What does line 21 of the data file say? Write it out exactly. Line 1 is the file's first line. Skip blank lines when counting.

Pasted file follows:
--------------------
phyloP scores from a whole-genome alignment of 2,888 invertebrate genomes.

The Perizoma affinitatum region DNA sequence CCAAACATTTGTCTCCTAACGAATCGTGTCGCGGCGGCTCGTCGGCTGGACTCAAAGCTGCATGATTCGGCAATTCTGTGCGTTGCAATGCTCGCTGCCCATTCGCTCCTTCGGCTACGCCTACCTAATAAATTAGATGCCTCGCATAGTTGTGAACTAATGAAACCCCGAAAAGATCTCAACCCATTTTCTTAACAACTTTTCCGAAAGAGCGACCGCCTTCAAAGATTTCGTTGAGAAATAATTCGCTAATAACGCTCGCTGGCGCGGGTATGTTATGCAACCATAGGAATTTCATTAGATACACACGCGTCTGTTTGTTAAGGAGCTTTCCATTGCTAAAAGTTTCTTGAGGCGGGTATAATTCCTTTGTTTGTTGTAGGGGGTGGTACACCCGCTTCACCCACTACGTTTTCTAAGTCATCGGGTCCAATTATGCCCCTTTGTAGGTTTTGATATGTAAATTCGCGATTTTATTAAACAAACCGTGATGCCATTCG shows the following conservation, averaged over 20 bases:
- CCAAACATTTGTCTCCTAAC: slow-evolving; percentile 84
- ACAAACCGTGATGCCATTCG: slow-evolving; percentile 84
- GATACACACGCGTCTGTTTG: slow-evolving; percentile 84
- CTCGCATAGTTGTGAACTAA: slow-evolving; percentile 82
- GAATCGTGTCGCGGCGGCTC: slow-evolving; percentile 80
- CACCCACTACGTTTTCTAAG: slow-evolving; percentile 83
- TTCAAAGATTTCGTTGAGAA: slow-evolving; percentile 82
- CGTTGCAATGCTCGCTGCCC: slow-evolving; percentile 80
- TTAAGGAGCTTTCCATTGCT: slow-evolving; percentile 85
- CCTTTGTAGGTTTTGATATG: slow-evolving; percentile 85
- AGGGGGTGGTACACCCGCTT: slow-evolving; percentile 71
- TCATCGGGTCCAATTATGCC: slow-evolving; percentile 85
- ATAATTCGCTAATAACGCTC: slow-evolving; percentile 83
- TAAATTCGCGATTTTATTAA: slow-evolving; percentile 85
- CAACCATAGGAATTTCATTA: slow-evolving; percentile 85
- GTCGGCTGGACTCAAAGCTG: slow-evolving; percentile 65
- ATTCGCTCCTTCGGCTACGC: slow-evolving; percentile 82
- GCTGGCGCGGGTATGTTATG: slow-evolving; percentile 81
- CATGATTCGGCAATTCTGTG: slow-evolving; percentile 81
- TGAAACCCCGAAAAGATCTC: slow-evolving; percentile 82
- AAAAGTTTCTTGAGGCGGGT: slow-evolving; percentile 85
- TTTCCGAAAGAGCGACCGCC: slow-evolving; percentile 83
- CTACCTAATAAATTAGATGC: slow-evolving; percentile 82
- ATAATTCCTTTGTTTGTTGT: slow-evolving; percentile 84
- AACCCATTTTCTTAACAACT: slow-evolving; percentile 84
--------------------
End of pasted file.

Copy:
- CATGATTCGGCAATTCTGTG: slow-evolving; percentile 81